The journalists at have asked the German government to confirm if surveillance measures have been put in place by the state in order to monitor their activities. “We want to know concretely if we were the subject of surveillance during the nearly three-month probe,” said Markus Beckedahl in a statement posted on the blog.

Germany’s top prosecutor drops treason probe of Netzpolitik bloggers (10.08.2015)

German journalists celebrate as treason inquiry is dropped (10.08.2015)

EDRi-gram: Leaked documents: German news site investigated for treason (31.07.2015)

Jacob Applebaum: The nightmare is punishment (06.08.2015)

The Statement: The investigation against for treason and their unknown sources is an
attack against the free press

Germany pauses treason investigation into journalists (02.08.2015)

German justice minister to request prosecutor’s dismissal over treason case (04.08.2015)



05 Aug 2015

Our internships at EDRi: We made digital rights matter

By Guest author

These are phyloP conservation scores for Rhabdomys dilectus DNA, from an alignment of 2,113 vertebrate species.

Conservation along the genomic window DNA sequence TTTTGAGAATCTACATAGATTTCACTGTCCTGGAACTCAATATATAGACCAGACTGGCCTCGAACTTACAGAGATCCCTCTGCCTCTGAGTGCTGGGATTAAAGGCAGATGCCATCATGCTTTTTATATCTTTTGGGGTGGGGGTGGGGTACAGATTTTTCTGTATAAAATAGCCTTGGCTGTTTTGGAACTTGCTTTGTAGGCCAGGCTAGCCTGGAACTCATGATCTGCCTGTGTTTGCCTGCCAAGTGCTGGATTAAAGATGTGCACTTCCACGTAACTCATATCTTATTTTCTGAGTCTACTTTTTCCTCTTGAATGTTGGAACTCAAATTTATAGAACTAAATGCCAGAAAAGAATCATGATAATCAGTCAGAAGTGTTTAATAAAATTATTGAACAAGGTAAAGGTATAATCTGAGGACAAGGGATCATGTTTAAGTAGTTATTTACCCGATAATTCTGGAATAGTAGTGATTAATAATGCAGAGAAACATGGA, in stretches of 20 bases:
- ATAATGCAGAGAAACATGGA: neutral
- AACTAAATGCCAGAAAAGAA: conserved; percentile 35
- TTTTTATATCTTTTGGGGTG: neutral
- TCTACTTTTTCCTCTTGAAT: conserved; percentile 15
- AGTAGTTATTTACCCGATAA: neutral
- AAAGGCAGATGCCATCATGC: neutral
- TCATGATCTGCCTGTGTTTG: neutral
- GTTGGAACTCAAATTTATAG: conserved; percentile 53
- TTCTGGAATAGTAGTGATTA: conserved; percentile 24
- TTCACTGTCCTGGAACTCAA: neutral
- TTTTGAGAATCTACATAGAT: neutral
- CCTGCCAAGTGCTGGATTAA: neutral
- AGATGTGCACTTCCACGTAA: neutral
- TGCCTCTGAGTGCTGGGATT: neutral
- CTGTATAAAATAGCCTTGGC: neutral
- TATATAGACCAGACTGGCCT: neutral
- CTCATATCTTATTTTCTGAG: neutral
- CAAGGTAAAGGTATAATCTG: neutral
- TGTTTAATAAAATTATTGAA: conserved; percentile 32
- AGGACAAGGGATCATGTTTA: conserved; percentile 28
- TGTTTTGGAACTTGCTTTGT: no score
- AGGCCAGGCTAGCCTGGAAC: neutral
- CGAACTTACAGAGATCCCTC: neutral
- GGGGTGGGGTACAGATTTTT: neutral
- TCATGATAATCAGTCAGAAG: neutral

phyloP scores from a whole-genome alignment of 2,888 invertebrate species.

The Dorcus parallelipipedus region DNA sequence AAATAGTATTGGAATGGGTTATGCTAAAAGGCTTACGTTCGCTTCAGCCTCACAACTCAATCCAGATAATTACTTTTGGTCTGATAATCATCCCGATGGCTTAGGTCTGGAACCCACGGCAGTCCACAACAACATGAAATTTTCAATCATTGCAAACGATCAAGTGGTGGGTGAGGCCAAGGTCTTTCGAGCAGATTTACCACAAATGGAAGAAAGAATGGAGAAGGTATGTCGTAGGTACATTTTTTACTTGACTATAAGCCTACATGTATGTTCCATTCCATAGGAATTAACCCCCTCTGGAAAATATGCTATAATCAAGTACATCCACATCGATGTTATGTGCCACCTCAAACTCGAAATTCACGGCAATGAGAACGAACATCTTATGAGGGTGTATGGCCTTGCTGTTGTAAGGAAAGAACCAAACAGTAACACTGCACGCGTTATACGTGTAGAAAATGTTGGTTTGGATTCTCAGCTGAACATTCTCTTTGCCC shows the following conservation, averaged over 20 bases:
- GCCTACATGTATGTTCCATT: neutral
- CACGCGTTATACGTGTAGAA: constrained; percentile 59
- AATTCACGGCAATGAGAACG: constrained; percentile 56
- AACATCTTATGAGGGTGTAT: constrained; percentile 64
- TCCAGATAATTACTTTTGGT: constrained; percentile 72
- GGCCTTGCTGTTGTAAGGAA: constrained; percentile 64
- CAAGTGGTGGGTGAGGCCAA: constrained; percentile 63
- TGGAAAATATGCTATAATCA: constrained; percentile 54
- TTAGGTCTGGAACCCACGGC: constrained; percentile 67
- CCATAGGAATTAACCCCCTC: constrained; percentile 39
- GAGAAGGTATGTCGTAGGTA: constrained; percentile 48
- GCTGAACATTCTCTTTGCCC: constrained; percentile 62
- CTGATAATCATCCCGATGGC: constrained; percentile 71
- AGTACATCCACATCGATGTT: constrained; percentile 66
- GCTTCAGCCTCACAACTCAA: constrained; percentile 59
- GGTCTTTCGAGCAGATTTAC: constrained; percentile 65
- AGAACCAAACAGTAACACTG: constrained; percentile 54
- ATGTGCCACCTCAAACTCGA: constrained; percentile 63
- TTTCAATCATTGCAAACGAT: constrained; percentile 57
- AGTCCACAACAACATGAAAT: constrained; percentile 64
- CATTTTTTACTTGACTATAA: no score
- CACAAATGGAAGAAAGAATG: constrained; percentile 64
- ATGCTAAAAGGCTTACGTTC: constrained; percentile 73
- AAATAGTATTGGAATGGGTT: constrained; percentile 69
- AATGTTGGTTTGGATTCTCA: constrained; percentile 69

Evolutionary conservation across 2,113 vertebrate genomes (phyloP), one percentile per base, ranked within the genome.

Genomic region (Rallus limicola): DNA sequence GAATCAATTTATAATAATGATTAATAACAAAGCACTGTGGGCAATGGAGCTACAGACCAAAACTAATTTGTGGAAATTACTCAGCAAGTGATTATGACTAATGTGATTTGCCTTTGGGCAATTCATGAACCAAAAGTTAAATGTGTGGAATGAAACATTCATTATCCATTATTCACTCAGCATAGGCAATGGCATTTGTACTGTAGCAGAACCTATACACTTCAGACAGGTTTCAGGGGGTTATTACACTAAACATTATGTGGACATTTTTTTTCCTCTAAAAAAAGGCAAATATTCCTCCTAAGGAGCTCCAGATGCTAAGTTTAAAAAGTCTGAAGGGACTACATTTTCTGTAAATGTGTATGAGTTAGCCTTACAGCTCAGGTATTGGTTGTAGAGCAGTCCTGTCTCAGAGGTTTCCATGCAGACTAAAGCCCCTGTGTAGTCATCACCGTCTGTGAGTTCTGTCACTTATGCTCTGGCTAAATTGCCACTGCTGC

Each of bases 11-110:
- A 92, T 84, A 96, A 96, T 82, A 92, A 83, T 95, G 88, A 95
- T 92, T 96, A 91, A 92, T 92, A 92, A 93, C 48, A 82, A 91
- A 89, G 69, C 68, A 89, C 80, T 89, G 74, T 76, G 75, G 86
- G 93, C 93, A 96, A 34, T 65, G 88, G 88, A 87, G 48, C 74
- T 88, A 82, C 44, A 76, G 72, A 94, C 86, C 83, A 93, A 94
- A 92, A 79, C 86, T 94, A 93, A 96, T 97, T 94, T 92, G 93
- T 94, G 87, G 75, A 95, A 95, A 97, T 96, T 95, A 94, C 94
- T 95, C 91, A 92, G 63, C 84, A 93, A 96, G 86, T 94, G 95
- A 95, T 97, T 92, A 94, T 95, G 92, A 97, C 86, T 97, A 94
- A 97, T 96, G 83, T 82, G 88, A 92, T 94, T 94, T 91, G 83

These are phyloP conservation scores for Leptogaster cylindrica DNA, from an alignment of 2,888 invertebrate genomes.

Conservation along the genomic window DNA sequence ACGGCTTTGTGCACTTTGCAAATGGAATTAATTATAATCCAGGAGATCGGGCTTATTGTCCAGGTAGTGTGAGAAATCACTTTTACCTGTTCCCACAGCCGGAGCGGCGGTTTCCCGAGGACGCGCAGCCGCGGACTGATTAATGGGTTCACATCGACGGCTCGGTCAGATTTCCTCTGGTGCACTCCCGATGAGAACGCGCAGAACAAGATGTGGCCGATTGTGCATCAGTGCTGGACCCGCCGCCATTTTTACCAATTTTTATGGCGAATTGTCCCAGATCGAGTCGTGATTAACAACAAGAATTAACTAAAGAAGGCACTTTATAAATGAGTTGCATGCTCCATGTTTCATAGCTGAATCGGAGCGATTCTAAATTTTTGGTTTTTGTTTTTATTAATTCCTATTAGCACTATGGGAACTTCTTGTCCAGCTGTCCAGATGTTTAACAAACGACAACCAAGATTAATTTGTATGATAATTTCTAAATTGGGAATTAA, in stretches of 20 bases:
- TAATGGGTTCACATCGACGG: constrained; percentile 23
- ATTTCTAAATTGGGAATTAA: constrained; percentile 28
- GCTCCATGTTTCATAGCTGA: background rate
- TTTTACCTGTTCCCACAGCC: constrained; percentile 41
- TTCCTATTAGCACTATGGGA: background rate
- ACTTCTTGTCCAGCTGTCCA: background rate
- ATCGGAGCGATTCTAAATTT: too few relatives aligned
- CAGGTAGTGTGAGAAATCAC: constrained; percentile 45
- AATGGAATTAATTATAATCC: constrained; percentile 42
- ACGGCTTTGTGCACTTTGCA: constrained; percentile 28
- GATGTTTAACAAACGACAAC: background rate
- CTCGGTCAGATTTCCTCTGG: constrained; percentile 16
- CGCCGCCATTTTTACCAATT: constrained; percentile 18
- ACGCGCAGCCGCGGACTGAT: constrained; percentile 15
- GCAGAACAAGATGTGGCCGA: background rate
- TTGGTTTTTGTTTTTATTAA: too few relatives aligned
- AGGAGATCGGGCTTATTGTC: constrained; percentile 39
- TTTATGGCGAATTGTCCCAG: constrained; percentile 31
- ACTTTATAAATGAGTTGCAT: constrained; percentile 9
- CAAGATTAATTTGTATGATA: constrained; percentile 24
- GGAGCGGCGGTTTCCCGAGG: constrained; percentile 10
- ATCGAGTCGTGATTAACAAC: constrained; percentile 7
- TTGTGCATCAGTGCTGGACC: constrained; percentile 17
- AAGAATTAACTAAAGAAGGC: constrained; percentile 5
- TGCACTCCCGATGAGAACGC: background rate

During the last couple of months, as EDRi’s interns, through advocacy, campaigning and reporting, we were given a unique opportunity to challenge threats to fundamental rights posed in the context of net neutrality, privacy, personal data and copyright. It was a fruitful and rewarding experience that allowed us to put our theoretical skills into practice while promoting human values of freedom and dignity in the online world.

Here is a short summary of our wonderful journey at EDRi:


During my internship, I had the opportunity to work closely on three currently “hot issues”: data protection, copyright and Passenger Name Record (PNR). Since my arrival at EDRi, I was following the activities concerning these subjects and gained a lot of insight by participating in meetings, conferences and events, reading and analysing documents, as well as monitoring the work progress of three main EU institutions: the European Parliament, the European Commission and the Council of the European Union.

Thanks to the fact that I was following the Data protection reform developments, I have learnt what is behind the mystery known as “trialogue” and how it functions. The European Parliament’s early steps in reforming and modernising copyright was a great chance to see how the work of the Members of the European Parliament (MEPs) evolves and how a document can significantly change from the first draft to the final vote in plenary.